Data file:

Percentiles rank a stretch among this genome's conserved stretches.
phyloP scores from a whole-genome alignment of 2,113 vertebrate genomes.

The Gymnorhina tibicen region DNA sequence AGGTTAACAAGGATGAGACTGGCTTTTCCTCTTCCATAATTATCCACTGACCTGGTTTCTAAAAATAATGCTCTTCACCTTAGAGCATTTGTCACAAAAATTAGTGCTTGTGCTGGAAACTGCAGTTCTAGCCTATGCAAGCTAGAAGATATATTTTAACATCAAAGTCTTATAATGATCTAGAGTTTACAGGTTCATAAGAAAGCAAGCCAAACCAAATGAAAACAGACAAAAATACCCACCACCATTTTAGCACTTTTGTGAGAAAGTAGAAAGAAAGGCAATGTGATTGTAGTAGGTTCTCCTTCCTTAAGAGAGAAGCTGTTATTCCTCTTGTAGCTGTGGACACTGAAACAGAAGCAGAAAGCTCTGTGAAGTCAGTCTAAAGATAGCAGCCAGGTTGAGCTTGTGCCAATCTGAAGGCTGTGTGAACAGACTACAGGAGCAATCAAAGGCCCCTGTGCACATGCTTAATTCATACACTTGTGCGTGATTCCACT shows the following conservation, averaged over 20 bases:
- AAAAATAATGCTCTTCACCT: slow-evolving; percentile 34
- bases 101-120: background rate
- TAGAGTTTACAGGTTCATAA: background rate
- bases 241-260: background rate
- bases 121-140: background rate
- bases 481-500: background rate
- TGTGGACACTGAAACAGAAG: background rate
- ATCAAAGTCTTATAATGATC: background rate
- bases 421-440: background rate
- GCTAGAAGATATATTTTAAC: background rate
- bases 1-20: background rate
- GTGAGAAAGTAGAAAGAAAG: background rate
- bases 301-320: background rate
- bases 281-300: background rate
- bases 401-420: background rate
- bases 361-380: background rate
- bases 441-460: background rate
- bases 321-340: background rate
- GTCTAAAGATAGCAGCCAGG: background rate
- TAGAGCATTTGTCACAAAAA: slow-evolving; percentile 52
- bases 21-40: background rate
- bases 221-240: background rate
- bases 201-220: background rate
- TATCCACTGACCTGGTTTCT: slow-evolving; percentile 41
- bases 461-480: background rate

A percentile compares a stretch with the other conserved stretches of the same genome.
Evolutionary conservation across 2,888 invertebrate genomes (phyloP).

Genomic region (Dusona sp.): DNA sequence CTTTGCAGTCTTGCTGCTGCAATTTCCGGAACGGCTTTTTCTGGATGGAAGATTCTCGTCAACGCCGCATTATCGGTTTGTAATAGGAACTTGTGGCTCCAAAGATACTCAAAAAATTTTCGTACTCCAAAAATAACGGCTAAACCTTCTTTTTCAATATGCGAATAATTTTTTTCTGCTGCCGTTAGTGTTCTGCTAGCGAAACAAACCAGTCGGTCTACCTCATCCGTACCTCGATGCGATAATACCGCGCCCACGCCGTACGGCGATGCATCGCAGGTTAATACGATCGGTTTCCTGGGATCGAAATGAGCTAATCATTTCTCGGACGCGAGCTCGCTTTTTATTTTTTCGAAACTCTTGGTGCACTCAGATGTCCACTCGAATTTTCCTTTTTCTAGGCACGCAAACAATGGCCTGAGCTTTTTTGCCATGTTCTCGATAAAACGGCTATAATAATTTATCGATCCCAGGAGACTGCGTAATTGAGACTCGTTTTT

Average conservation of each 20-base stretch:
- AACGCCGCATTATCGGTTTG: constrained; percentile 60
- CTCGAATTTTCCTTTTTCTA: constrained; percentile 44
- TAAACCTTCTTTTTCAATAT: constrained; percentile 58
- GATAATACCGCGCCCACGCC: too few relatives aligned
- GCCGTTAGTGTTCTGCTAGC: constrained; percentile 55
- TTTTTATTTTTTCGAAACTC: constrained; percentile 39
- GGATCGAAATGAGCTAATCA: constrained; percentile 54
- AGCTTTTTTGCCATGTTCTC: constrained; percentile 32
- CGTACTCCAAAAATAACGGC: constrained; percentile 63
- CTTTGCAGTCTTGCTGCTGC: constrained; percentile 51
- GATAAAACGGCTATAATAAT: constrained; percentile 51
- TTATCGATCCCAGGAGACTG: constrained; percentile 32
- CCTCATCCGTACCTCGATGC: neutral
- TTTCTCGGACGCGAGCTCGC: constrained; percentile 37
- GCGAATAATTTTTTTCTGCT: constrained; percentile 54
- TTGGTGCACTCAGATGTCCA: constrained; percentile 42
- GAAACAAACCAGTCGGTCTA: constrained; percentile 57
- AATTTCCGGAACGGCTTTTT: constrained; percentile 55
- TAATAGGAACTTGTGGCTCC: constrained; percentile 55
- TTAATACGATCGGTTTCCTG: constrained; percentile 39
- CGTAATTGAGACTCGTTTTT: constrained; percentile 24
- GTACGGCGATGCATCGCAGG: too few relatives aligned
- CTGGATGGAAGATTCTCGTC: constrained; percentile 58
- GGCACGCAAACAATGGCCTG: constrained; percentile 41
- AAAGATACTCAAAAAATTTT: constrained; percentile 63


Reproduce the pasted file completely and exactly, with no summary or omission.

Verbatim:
Percentiles rank a stretch among this genome's conserved stretches.
phyloP scores from a whole-genome alignment of 2,113 vertebrate genomes.

The Gymnorhina tibicen region DNA sequence AGGTTAACAAGGATGAGACTGGCTTTTCCTCTTCCATAATTATCCACTGACCTGGTTTCTAAAAATAATGCTCTTCACCTTAGAGCATTTGTCACAAAAATTAGTGCTTGTGCTGGAAACTGCAGTTCTAGCCTATGCAAGCTAGAAGATATATTTTAACATCAAAGTCTTATAATGATCTAGAGTTTACAGGTTCATAAGAAAGCAAGCCAAACCAAATGAAAACAGACAAAAATACCCACCACCATTTTAGCACTTTTGTGAGAAAGTAGAAAGAAAGGCAATGTGATTGTAGTAGGTTCTCCTTCCTTAAGAGAGAAGCTGTTATTCCTCTTGTAGCTGTGGACACTGAAACAGAAGCAGAAAGCTCTGTGAAGTCAGTCTAAAGATAGCAGCCAGGTTGAGCTTGTGCCAATCTGAAGGCTGTGTGAACAGACTACAGGAGCAATCAAAGGCCCCTGTGCACATGCTTAATTCATACACTTGTGCGTGATTCCACT shows the following conservation, averaged over 20 bases:
- AAAAATAATGCTCTTCACCT: slow-evolving; percentile 34
- bases 101-120: background rate
- TAGAGTTTACAGGTTCATAA: background rate
- bases 241-260: background rate
- bases 121-140: background rate
- bases 481-500: background rate
- TGTGGACACTGAAACAGAAG: background rate
- ATCAAAGTCTTATAATGATC: background rate
- bases 421-440: background rate
- GCTAGAAGATATATTTTAAC: background rate
- bases 1-20: background rate
- GTGAGAAAGTAGAAAGAAAG: background rate
- bases 301-320: background rate
- bases 281-300: background rate
- bases 401-420: background rate
- bases 361-380: background rate
- bases 441-460: background rate
- bases 321-340: background rate
- GTCTAAAGATAGCAGCCAGG: background rate
- TAGAGCATTTGTCACAAAAA: slow-evolving; percentile 52
- bases 21-40: background rate
- bases 221-240: background rate
- bases 201-220: background rate
- TATCCACTGACCTGGTTTCT: slow-evolving; percentile 41
- bases 461-480: background rate

A percentile compares a stretch with the other conserved stretches of the same genome.
Evolutionary conservation across 2,888 invertebrate genomes (phyloP).

Genomic region (Dusona sp.): DNA sequence CTTTGCAGTCTTGCTGCTGCAATTTCCGGAACGGCTTTTTCTGGATGGAAGATTCTCGTCAACGCCGCATTATCGGTTTGTAATAGGAACTTGTGGCTCCAAAGATACTCAAAAAATTTTCGTACTCCAAAAATAACGGCTAAACCTTCTTTTTCAATATGCGAATAATTTTTTTCTGCTGCCGTTAGTGTTCTGCTAGCGAAACAAACCAGTCGGTCTACCTCATCCGTACCTCGATGCGATAATACCGCGCCCACGCCGTACGGCGATGCATCGCAGGTTAATACGATCGGTTTCCTGGGATCGAAATGAGCTAATCATTTCTCGGACGCGAGCTCGCTTTTTATTTTTTCGAAACTCTTGGTGCACTCAGATGTCCACTCGAATTTTCCTTTTTCTAGGCACGCAAACAATGGCCTGAGCTTTTTTGCCATGTTCTCGATAAAACGGCTATAATAATTTATCGATCCCAGGAGACTGCGTAATTGAGACTCGTTTTT

Average conservation of each 20-base stretch:
- AACGCCGCATTATCGGTTTG: constrained; percentile 60
- CTCGAATTTTCCTTTTTCTA: constrained; percentile 44
- TAAACCTTCTTTTTCAATAT: constrained; percentile 58
- GATAATACCGCGCCCACGCC: too few relatives aligned
- GCCGTTAGTGTTCTGCTAGC: constrained; percentile 55
- TTTTTATTTTTTCGAAACTC: constrained; percentile 39
- GGATCGAAATGAGCTAATCA: constrained; percentile 54
- AGCTTTTTTGCCATGTTCTC: constrained; percentile 32
- CGTACTCCAAAAATAACGGC: constrained; percentile 63
- CTTTGCAGTCTTGCTGCTGC: constrained; percentile 51
- GATAAAACGGCTATAATAAT: constrained; percentile 51
- TTATCGATCCCAGGAGACTG: constrained; percentile 32
- CCTCATCCGTACCTCGATGC: neutral
- TTTCTCGGACGCGAGCTCGC: constrained; percentile 37
- GCGAATAATTTTTTTCTGCT: constrained; percentile 54
- TTGGTGCACTCAGATGTCCA: constrained; percentile 42
- GAAACAAACCAGTCGGTCTA: constrained; percentile 57
- AATTTCCGGAACGGCTTTTT: constrained; percentile 55
- TAATAGGAACTTGTGGCTCC: constrained; percentile 55
- TTAATACGATCGGTTTCCTG: constrained; percentile 39
- CGTAATTGAGACTCGTTTTT: constrained; percentile 24
- GTACGGCGATGCATCGCAGG: too few relatives aligned
- CTGGATGGAAGATTCTCGTC: constrained; percentile 58
- GGCACGCAAACAATGGCCTG: constrained; percentile 41
- AAAGATACTCAAAAAATTTT: constrained; percentile 63